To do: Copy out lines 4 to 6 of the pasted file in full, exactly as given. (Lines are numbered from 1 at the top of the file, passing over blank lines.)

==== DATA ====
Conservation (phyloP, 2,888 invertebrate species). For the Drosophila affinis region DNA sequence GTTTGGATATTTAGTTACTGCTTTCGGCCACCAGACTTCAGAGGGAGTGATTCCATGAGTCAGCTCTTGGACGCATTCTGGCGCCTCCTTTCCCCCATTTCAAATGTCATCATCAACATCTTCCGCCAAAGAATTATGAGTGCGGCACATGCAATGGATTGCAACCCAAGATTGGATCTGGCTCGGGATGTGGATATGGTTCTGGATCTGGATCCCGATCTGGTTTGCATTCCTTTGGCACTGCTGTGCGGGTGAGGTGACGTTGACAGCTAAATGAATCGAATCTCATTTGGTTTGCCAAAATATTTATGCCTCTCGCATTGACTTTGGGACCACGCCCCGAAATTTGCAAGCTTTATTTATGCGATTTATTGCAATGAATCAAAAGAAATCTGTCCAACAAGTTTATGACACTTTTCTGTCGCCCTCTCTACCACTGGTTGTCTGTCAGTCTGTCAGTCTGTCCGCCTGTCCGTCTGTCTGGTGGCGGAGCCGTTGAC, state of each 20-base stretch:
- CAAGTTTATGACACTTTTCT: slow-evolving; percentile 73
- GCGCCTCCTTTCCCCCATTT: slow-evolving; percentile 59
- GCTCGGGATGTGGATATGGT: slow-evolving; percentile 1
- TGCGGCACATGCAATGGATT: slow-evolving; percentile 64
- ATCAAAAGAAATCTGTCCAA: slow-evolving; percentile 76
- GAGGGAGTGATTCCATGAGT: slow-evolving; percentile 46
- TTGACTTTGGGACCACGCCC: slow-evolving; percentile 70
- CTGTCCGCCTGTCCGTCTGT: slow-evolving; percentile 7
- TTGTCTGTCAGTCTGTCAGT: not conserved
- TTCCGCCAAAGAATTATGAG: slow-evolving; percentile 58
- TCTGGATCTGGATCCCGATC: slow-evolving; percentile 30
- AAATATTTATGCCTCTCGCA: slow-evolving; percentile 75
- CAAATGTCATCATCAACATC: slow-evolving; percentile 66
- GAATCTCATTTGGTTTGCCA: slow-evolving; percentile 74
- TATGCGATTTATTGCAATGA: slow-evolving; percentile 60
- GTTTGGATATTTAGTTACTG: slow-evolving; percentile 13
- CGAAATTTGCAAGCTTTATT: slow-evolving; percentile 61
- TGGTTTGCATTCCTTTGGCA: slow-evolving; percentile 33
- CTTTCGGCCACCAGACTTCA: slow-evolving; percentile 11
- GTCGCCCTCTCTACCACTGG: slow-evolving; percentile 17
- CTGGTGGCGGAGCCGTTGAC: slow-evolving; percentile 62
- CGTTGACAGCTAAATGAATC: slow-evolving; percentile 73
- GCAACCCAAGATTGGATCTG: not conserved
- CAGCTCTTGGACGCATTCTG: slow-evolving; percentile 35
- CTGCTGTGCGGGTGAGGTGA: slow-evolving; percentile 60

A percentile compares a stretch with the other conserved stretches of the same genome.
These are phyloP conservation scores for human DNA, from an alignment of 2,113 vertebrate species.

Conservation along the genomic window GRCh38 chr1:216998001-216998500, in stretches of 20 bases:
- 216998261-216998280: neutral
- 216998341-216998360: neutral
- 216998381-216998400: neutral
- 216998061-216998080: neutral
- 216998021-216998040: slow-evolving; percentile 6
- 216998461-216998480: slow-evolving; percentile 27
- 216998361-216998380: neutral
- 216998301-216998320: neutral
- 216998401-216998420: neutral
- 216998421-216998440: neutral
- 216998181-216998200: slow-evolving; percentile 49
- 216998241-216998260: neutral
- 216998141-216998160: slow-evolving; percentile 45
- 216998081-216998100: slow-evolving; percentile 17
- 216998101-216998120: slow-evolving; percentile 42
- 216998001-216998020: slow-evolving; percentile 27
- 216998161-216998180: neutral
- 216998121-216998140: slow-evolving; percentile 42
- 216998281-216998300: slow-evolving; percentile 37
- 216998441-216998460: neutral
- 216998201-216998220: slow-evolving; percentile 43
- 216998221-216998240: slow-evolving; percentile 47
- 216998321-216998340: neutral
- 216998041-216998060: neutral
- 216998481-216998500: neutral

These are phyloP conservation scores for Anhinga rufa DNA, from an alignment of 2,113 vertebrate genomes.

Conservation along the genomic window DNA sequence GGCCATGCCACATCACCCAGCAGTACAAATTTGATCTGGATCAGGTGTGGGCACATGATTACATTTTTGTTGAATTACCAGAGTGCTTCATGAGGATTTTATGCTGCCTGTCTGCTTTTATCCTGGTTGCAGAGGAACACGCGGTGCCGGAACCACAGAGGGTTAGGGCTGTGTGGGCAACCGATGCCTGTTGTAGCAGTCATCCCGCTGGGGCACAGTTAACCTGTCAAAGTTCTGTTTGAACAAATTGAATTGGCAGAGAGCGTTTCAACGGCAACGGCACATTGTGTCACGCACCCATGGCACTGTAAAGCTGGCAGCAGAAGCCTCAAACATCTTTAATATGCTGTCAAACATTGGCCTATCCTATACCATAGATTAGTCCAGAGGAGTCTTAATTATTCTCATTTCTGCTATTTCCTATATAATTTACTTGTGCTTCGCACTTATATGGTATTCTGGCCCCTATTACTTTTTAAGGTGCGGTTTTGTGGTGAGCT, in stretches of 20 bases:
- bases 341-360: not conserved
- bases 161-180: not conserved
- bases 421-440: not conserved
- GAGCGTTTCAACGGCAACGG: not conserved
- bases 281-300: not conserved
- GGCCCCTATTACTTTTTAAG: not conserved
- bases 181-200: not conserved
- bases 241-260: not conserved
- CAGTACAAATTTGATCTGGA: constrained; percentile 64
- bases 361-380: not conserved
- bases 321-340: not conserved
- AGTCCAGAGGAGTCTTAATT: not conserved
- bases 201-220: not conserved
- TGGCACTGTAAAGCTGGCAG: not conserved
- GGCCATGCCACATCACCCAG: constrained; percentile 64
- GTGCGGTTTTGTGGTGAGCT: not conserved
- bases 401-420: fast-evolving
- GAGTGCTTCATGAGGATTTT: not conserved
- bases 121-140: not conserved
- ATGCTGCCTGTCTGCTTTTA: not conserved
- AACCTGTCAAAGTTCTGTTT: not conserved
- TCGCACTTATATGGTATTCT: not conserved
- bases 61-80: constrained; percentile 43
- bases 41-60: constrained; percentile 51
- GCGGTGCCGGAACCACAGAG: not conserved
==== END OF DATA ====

- GCTCGGGATGTGGATATGGT: slow-evolving; percentile 1
- TGCGGCACATGCAATGGATT: slow-evolving; percentile 64
- ATCAAAAGAAATCTGTCCAA: slow-evolving; percentile 76